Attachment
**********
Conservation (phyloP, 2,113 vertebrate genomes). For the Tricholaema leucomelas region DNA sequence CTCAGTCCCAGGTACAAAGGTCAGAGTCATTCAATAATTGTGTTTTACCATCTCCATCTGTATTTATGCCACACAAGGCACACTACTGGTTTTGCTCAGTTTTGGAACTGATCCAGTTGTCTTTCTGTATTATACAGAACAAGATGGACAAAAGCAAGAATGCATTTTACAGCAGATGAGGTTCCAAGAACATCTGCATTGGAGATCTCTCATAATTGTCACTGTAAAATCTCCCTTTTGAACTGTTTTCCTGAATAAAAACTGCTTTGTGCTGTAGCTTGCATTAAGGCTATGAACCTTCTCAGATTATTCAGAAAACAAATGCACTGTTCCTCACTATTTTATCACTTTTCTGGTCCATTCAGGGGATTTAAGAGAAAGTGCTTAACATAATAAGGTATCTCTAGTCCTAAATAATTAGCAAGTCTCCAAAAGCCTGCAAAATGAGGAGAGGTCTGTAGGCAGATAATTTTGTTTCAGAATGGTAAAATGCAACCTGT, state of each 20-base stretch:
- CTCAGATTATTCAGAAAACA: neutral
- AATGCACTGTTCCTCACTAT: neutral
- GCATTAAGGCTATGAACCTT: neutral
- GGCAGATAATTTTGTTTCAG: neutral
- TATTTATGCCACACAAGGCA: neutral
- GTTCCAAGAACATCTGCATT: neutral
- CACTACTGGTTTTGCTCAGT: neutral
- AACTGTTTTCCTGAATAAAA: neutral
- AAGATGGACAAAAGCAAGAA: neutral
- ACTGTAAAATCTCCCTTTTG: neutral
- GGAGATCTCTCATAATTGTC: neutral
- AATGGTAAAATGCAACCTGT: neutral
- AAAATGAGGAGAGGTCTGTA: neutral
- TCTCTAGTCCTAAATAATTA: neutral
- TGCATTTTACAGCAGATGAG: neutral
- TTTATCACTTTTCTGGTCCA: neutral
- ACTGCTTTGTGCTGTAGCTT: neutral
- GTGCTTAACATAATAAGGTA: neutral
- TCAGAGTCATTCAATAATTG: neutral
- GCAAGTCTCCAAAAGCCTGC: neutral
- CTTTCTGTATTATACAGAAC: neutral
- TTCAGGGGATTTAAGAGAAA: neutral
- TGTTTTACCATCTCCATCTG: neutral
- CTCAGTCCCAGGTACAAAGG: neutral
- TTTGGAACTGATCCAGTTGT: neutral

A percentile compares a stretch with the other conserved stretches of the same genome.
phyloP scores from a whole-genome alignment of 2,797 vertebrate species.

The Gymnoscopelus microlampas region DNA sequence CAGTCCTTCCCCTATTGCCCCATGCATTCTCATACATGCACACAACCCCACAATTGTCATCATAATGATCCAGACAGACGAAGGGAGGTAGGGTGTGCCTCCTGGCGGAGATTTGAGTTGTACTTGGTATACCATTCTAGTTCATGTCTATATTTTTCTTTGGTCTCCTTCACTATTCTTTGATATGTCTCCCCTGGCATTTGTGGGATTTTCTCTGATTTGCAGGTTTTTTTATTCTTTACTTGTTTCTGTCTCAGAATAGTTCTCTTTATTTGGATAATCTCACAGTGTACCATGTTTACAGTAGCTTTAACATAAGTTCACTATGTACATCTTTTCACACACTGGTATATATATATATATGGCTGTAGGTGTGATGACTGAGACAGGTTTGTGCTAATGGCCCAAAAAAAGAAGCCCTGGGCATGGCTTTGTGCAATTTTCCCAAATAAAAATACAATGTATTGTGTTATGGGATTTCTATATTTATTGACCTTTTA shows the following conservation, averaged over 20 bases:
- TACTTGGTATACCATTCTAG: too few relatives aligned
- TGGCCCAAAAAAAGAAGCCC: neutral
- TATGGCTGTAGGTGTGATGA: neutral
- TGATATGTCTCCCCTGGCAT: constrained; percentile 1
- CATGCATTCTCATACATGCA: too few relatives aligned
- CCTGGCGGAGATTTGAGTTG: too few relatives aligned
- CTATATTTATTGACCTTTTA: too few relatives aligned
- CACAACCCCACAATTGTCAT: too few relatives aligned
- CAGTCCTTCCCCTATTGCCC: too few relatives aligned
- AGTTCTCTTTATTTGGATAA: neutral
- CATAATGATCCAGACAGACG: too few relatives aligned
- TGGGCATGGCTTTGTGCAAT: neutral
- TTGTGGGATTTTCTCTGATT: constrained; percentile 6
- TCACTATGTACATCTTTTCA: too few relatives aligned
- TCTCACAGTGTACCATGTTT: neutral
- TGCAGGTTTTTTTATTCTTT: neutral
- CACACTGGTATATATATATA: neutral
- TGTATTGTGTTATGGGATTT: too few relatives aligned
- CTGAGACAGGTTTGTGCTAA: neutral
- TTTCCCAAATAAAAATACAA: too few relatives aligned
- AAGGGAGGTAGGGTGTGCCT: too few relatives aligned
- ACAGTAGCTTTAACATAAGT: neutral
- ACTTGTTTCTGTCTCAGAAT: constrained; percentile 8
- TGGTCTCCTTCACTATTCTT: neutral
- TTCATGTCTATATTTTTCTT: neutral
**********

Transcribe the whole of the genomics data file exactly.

Conservation (phyloP, 2,113 vertebrate genomes). For the Tricholaema leucomelas region DNA sequence CTCAGTCCCAGGTACAAAGGTCAGAGTCATTCAATAATTGTGTTTTACCATCTCCATCTGTATTTATGCCACACAAGGCACACTACTGGTTTTGCTCAGTTTTGGAACTGATCCAGTTGTCTTTCTGTATTATACAGAACAAGATGGACAAAAGCAAGAATGCATTTTACAGCAGATGAGGTTCCAAGAACATCTGCATTGGAGATCTCTCATAATTGTCACTGTAAAATCTCCCTTTTGAACTGTTTTCCTGAATAAAAACTGCTTTGTGCTGTAGCTTGCATTAAGGCTATGAACCTTCTCAGATTATTCAGAAAACAAATGCACTGTTCCTCACTATTTTATCACTTTTCTGGTCCATTCAGGGGATTTAAGAGAAAGTGCTTAACATAATAAGGTATCTCTAGTCCTAAATAATTAGCAAGTCTCCAAAAGCCTGCAAAATGAGGAGAGGTCTGTAGGCAGATAATTTTGTTTCAGAATGGTAAAATGCAACCTGT, state of each 20-base stretch:
- CTCAGATTATTCAGAAAACA: neutral
- AATGCACTGTTCCTCACTAT: neutral
- GCATTAAGGCTATGAACCTT: neutral
- GGCAGATAATTTTGTTTCAG: neutral
- TATTTATGCCACACAAGGCA: neutral
- GTTCCAAGAACATCTGCATT: neutral
- CACTACTGGTTTTGCTCAGT: neutral
- AACTGTTTTCCTGAATAAAA: neutral
- AAGATGGACAAAAGCAAGAA: neutral
- ACTGTAAAATCTCCCTTTTG: neutral
- GGAGATCTCTCATAATTGTC: neutral
- AATGGTAAAATGCAACCTGT: neutral
- AAAATGAGGAGAGGTCTGTA: neutral
- TCTCTAGTCCTAAATAATTA: neutral
- TGCATTTTACAGCAGATGAG: neutral
- TTTATCACTTTTCTGGTCCA: neutral
- ACTGCTTTGTGCTGTAGCTT: neutral
- GTGCTTAACATAATAAGGTA: neutral
- TCAGAGTCATTCAATAATTG: neutral
- GCAAGTCTCCAAAAGCCTGC: neutral
- CTTTCTGTATTATACAGAAC: neutral
- TTCAGGGGATTTAAGAGAAA: neutral
- TGTTTTACCATCTCCATCTG: neutral
- CTCAGTCCCAGGTACAAAGG: neutral
- TTTGGAACTGATCCAGTTGT: neutral

A percentile compares a stretch with the other conserved stretches of the same genome.
phyloP scores from a whole-genome alignment of 2,797 vertebrate species.

The Gymnoscopelus microlampas region DNA sequence CAGTCCTTCCCCTATTGCCCCATGCATTCTCATACATGCACACAACCCCACAATTGTCATCATAATGATCCAGACAGACGAAGGGAGGTAGGGTGTGCCTCCTGGCGGAGATTTGAGTTGTACTTGGTATACCATTCTAGTTCATGTCTATATTTTTCTTTGGTCTCCTTCACTATTCTTTGATATGTCTCCCCTGGCATTTGTGGGATTTTCTCTGATTTGCAGGTTTTTTTATTCTTTACTTGTTTCTGTCTCAGAATAGTTCTCTTTATTTGGATAATCTCACAGTGTACCATGTTTACAGTAGCTTTAACATAAGTTCACTATGTACATCTTTTCACACACTGGTATATATATATATATGGCTGTAGGTGTGATGACTGAGACAGGTTTGTGCTAATGGCCCAAAAAAAGAAGCCCTGGGCATGGCTTTGTGCAATTTTCCCAAATAAAAATACAATGTATTGTGTTATGGGATTTCTATATTTATTGACCTTTTA shows the following conservation, averaged over 20 bases:
- TACTTGGTATACCATTCTAG: too few relatives aligned
- TGGCCCAAAAAAAGAAGCCC: neutral
- TATGGCTGTAGGTGTGATGA: neutral
- TGATATGTCTCCCCTGGCAT: constrained; percentile 1
- CATGCATTCTCATACATGCA: too few relatives aligned
- CCTGGCGGAGATTTGAGTTG: too few relatives aligned
- CTATATTTATTGACCTTTTA: too few relatives aligned
- CACAACCCCACAATTGTCAT: too few relatives aligned
- CAGTCCTTCCCCTATTGCCC: too few relatives aligned
- AGTTCTCTTTATTTGGATAA: neutral
- CATAATGATCCAGACAGACG: too few relatives aligned
- TGGGCATGGCTTTGTGCAAT: neutral
- TTGTGGGATTTTCTCTGATT: constrained; percentile 6
- TCACTATGTACATCTTTTCA: too few relatives aligned
- TCTCACAGTGTACCATGTTT: neutral
- TGCAGGTTTTTTTATTCTTT: neutral
- CACACTGGTATATATATATA: neutral
- TGTATTGTGTTATGGGATTT: too few relatives aligned
- CTGAGACAGGTTTGTGCTAA: neutral
- TTTCCCAAATAAAAATACAA: too few relatives aligned
- AAGGGAGGTAGGGTGTGCCT: too few relatives aligned
- ACAGTAGCTTTAACATAAGT: neutral
- ACTTGTTTCTGTCTCAGAAT: constrained; percentile 8
- TGGTCTCCTTCACTATTCTT: neutral
- TTCATGTCTATATTTTTCTT: neutral